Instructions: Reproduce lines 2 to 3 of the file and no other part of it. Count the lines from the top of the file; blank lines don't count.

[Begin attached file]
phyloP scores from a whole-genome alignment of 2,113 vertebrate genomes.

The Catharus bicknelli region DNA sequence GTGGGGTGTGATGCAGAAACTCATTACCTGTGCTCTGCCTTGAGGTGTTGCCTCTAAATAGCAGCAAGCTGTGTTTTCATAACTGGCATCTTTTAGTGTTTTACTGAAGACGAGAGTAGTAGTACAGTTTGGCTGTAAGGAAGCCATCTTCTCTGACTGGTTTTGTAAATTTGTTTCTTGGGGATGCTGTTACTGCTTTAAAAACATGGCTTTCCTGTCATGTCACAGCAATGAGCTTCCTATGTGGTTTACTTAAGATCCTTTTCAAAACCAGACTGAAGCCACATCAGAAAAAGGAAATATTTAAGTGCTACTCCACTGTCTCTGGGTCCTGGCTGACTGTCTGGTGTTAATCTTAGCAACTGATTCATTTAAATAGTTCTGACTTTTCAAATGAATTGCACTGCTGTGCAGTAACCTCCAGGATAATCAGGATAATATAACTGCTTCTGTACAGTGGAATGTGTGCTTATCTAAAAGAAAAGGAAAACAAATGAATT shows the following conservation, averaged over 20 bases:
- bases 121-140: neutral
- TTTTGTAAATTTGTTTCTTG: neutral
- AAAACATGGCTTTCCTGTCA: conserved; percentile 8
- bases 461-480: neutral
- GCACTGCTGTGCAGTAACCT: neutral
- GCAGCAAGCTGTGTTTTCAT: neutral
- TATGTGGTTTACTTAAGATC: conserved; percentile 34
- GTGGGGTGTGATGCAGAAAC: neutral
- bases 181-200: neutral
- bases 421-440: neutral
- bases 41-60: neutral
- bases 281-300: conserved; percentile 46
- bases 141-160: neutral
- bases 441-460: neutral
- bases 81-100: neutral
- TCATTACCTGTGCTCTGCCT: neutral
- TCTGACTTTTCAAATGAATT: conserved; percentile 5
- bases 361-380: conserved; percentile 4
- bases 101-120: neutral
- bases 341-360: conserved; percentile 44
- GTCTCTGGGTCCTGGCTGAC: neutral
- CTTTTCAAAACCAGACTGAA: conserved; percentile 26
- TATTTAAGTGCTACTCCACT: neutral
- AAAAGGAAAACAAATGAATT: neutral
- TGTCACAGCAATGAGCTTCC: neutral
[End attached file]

The Catharus bicknelli region DNA sequence GTGGGGTGTGATGCAGAAACTCATTACCTGTGCTCTGCCTTGAGGTGTTGCCTCTAAATAGCAGCAAGCTGTGTTTTCATAACTGGCATCTTTTAGTGTTTTACTGAAGACGAGAGTAGTAGTACAGTTTGGCTGTAAGGAAGCCATCTTCTCTGACTGGTTTTGTAAATTTGTTTCTTGGGGATGCTGTTACTGCTTTAAAAACATGGCTTTCCTGTCATGTCACAGCAATGAGCTTCCTATGTGGTTTACTTAAGATCCTTTTCAAAACCAGACTGAAGCCACATCAGAAAAAGGAAATATTTAAGTGCTACTCCACTGTCTCTGGGTCCTGGCTGACTGTCTGGTGTTAATCTTAGCAACTGATTCATTTAAATAGTTCTGACTTTTCAAATGAATTGCACTGCTGTGCAGTAACCTCCAGGATAATCAGGATAATATAACTGCTTCTGTACAGTGGAATGTGTGCTTATCTAAAAGAAAAGGAAAACAAATGAATT shows the following conservation, averaged over 20 bases:
- bases 121-140: neutral